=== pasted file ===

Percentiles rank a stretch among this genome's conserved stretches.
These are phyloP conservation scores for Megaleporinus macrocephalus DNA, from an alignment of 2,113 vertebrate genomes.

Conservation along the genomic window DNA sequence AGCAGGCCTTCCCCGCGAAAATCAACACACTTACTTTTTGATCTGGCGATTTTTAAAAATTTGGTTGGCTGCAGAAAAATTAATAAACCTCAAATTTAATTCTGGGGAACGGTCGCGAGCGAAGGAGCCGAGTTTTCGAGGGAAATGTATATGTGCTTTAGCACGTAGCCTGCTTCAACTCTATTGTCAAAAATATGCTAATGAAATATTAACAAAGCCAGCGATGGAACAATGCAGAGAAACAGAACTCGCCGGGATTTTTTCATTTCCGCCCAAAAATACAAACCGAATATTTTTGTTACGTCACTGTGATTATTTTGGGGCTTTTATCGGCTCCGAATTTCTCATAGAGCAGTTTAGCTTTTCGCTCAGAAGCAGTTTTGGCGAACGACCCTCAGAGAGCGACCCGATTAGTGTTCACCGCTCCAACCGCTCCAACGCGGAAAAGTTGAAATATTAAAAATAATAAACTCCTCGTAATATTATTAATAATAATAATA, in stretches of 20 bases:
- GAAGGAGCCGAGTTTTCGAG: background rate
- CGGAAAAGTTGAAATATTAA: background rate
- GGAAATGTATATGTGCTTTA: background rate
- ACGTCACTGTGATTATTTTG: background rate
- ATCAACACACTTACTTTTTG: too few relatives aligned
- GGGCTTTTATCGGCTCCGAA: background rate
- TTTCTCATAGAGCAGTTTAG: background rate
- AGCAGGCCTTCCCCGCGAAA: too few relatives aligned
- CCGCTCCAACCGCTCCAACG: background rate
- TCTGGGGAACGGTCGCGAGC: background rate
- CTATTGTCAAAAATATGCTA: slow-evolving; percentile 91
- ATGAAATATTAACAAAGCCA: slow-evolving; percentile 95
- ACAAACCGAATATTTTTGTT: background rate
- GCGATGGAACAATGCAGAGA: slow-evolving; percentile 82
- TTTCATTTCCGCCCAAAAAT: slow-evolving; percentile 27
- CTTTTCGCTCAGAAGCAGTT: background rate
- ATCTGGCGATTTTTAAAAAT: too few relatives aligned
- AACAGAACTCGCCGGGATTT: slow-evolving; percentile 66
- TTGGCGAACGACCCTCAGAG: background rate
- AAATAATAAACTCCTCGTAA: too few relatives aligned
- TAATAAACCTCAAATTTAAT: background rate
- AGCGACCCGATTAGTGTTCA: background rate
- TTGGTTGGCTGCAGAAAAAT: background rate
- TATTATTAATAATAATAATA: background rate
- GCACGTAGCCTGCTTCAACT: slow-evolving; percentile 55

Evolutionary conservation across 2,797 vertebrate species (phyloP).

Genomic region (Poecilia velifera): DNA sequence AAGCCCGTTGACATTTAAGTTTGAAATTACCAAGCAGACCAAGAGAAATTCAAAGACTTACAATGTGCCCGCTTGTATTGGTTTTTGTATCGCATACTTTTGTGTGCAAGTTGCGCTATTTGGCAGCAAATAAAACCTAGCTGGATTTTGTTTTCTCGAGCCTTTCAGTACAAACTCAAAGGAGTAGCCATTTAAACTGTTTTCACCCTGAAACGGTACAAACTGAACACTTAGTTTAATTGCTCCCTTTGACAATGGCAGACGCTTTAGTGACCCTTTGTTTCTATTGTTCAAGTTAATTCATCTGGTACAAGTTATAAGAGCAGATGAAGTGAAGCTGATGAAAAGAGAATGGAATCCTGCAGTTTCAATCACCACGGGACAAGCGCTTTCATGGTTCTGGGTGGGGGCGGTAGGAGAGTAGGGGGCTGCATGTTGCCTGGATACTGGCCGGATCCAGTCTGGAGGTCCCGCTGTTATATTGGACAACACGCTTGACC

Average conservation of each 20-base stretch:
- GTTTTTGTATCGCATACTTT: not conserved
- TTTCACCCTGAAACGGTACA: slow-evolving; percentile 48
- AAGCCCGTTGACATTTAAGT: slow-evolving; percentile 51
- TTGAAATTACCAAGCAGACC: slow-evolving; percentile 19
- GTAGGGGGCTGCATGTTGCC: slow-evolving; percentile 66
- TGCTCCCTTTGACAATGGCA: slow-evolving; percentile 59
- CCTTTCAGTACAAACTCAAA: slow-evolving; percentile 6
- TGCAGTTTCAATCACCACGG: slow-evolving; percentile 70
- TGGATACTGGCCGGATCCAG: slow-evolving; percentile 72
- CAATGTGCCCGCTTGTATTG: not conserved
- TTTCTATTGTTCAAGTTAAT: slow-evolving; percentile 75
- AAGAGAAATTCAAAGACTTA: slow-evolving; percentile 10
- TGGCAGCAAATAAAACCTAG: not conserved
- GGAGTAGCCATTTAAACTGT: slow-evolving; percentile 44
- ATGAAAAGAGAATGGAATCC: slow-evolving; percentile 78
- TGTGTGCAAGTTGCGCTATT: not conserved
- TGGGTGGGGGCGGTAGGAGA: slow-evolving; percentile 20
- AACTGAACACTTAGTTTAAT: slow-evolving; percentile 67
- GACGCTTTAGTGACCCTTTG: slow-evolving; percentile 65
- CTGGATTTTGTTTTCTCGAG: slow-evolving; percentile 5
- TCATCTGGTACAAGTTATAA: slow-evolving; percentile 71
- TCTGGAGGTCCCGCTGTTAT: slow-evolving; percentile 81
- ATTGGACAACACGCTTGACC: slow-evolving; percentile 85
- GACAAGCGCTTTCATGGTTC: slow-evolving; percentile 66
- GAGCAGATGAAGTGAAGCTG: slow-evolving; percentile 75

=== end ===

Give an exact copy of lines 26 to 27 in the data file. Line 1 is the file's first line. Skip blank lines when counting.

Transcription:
- TTGGTTGGCTGCAGAAAAAT: background rate
- TATTATTAATAATAATAATA: background rate